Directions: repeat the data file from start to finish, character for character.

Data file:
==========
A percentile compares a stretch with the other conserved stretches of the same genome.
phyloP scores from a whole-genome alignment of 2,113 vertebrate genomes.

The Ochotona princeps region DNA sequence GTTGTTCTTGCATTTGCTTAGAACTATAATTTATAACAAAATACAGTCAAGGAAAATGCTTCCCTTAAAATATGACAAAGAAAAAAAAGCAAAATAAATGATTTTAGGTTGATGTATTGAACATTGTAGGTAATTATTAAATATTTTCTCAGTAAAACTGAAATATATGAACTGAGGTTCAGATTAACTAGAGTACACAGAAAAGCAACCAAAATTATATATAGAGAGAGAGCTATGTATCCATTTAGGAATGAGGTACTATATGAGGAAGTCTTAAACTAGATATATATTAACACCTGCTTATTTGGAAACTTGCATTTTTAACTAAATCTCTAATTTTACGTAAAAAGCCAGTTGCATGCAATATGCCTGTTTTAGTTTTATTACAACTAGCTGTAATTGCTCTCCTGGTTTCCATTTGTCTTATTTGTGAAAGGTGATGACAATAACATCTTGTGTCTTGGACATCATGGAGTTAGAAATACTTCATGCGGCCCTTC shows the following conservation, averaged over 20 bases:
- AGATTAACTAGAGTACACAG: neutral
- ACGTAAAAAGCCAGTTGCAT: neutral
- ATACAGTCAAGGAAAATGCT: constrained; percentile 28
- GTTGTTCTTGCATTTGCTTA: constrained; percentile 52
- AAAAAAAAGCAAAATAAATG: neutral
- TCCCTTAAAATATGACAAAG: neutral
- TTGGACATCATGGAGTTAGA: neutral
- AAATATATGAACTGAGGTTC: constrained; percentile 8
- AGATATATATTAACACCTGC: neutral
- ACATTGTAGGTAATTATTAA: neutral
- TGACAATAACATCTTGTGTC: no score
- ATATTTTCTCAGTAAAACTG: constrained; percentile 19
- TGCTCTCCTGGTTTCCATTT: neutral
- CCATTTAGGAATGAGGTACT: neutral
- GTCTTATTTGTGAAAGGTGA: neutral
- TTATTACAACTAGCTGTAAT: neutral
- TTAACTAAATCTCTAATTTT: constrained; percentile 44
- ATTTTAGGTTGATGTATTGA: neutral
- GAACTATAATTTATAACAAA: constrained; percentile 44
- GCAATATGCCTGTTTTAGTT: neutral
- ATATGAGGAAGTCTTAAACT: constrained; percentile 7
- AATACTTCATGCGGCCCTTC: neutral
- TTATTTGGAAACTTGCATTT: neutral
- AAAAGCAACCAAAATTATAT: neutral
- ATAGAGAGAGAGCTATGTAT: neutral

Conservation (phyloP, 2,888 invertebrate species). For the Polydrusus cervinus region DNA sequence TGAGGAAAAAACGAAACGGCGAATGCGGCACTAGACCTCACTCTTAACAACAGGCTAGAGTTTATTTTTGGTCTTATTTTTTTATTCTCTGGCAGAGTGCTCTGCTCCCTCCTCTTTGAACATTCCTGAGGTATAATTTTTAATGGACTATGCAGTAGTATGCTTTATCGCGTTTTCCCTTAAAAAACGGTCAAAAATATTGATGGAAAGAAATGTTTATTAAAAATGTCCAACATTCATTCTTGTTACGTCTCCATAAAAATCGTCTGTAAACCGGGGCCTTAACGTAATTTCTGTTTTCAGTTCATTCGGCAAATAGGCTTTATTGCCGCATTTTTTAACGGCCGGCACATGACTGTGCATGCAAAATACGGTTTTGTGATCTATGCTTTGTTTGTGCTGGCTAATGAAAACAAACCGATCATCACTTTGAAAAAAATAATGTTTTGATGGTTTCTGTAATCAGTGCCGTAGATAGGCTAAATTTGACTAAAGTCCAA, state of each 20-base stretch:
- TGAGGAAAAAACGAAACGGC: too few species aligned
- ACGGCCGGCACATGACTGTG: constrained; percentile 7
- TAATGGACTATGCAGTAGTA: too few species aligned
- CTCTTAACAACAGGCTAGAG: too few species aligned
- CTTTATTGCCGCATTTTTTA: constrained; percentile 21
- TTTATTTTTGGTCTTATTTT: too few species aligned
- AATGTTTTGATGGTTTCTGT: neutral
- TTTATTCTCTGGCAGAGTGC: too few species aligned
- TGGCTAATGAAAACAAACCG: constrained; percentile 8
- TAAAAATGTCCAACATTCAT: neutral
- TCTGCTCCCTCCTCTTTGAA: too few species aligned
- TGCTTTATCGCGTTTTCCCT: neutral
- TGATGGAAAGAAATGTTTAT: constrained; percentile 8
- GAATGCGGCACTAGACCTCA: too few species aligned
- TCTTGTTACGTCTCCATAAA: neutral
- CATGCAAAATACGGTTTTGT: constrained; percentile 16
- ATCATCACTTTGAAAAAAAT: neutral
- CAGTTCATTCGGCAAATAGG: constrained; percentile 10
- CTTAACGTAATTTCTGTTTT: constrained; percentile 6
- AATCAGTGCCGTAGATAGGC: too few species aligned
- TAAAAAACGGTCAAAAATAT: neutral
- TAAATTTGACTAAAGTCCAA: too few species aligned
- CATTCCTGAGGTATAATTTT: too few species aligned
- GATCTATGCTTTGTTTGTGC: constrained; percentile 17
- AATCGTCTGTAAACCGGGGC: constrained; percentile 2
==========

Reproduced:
A percentile compares a stretch with the other conserved stretches of the same genome.
phyloP scores from a whole-genome alignment of 2,113 vertebrate genomes.

The Ochotona princeps region DNA sequence GTTGTTCTTGCATTTGCTTAGAACTATAATTTATAACAAAATACAGTCAAGGAAAATGCTTCCCTTAAAATATGACAAAGAAAAAAAAGCAAAATAAATGATTTTAGGTTGATGTATTGAACATTGTAGGTAATTATTAAATATTTTCTCAGTAAAACTGAAATATATGAACTGAGGTTCAGATTAACTAGAGTACACAGAAAAGCAACCAAAATTATATATAGAGAGAGAGCTATGTATCCATTTAGGAATGAGGTACTATATGAGGAAGTCTTAAACTAGATATATATTAACACCTGCTTATTTGGAAACTTGCATTTTTAACTAAATCTCTAATTTTACGTAAAAAGCCAGTTGCATGCAATATGCCTGTTTTAGTTTTATTACAACTAGCTGTAATTGCTCTCCTGGTTTCCATTTGTCTTATTTGTGAAAGGTGATGACAATAACATCTTGTGTCTTGGACATCATGGAGTTAGAAATACTTCATGCGGCCCTTC shows the following conservation, averaged over 20 bases:
- AGATTAACTAGAGTACACAG: neutral
- ACGTAAAAAGCCAGTTGCAT: neutral
- ATACAGTCAAGGAAAATGCT: constrained; percentile 28
- GTTGTTCTTGCATTTGCTTA: constrained; percentile 52
- AAAAAAAAGCAAAATAAATG: neutral
- TCCCTTAAAATATGACAAAG: neutral
- TTGGACATCATGGAGTTAGA: neutral
- AAATATATGAACTGAGGTTC: constrained; percentile 8
- AGATATATATTAACACCTGC: neutral
- ACATTGTAGGTAATTATTAA: neutral
- TGACAATAACATCTTGTGTC: no score
- ATATTTTCTCAGTAAAACTG: constrained; percentile 19
- TGCTCTCCTGGTTTCCATTT: neutral
- CCATTTAGGAATGAGGTACT: neutral
- GTCTTATTTGTGAAAGGTGA: neutral
- TTATTACAACTAGCTGTAAT: neutral
- TTAACTAAATCTCTAATTTT: constrained; percentile 44
- ATTTTAGGTTGATGTATTGA: neutral
- GAACTATAATTTATAACAAA: constrained; percentile 44
- GCAATATGCCTGTTTTAGTT: neutral
- ATATGAGGAAGTCTTAAACT: constrained; percentile 7
- AATACTTCATGCGGCCCTTC: neutral
- TTATTTGGAAACTTGCATTT: neutral
- AAAAGCAACCAAAATTATAT: neutral
- ATAGAGAGAGAGCTATGTAT: neutral

Conservation (phyloP, 2,888 invertebrate species). For the Polydrusus cervinus region DNA sequence TGAGGAAAAAACGAAACGGCGAATGCGGCACTAGACCTCACTCTTAACAACAGGCTAGAGTTTATTTTTGGTCTTATTTTTTTATTCTCTGGCAGAGTGCTCTGCTCCCTCCTCTTTGAACATTCCTGAGGTATAATTTTTAATGGACTATGCAGTAGTATGCTTTATCGCGTTTTCCCTTAAAAAACGGTCAAAAATATTGATGGAAAGAAATGTTTATTAAAAATGTCCAACATTCATTCTTGTTACGTCTCCATAAAAATCGTCTGTAAACCGGGGCCTTAACGTAATTTCTGTTTTCAGTTCATTCGGCAAATAGGCTTTATTGCCGCATTTTTTAACGGCCGGCACATGACTGTGCATGCAAAATACGGTTTTGTGATCTATGCTTTGTTTGTGCTGGCTAATGAAAACAAACCGATCATCACTTTGAAAAAAATAATGTTTTGATGGTTTCTGTAATCAGTGCCGTAGATAGGCTAAATTTGACTAAAGTCCAA, state of each 20-base stretch:
- TGAGGAAAAAACGAAACGGC: too few species aligned
- ACGGCCGGCACATGACTGTG: constrained; percentile 7
- TAATGGACTATGCAGTAGTA: too few species aligned
- CTCTTAACAACAGGCTAGAG: too few species aligned
- CTTTATTGCCGCATTTTTTA: constrained; percentile 21
- TTTATTTTTGGTCTTATTTT: too few species aligned
- AATGTTTTGATGGTTTCTGT: neutral
- TTTATTCTCTGGCAGAGTGC: too few species aligned
- TGGCTAATGAAAACAAACCG: constrained; percentile 8
- TAAAAATGTCCAACATTCAT: neutral
- TCTGCTCCCTCCTCTTTGAA: too few species aligned
- TGCTTTATCGCGTTTTCCCT: neutral
- TGATGGAAAGAAATGTTTAT: constrained; percentile 8
- GAATGCGGCACTAGACCTCA: too few species aligned
- TCTTGTTACGTCTCCATAAA: neutral
- CATGCAAAATACGGTTTTGT: constrained; percentile 16
- ATCATCACTTTGAAAAAAAT: neutral
- CAGTTCATTCGGCAAATAGG: constrained; percentile 10
- CTTAACGTAATTTCTGTTTT: constrained; percentile 6
- AATCAGTGCCGTAGATAGGC: too few species aligned
- TAAAAAACGGTCAAAAATAT: neutral
- TAAATTTGACTAAAGTCCAA: too few species aligned
- CATTCCTGAGGTATAATTTT: too few species aligned
- GATCTATGCTTTGTTTGTGC: constrained; percentile 17
- AATCGTCTGTAAACCGGGGC: constrained; percentile 2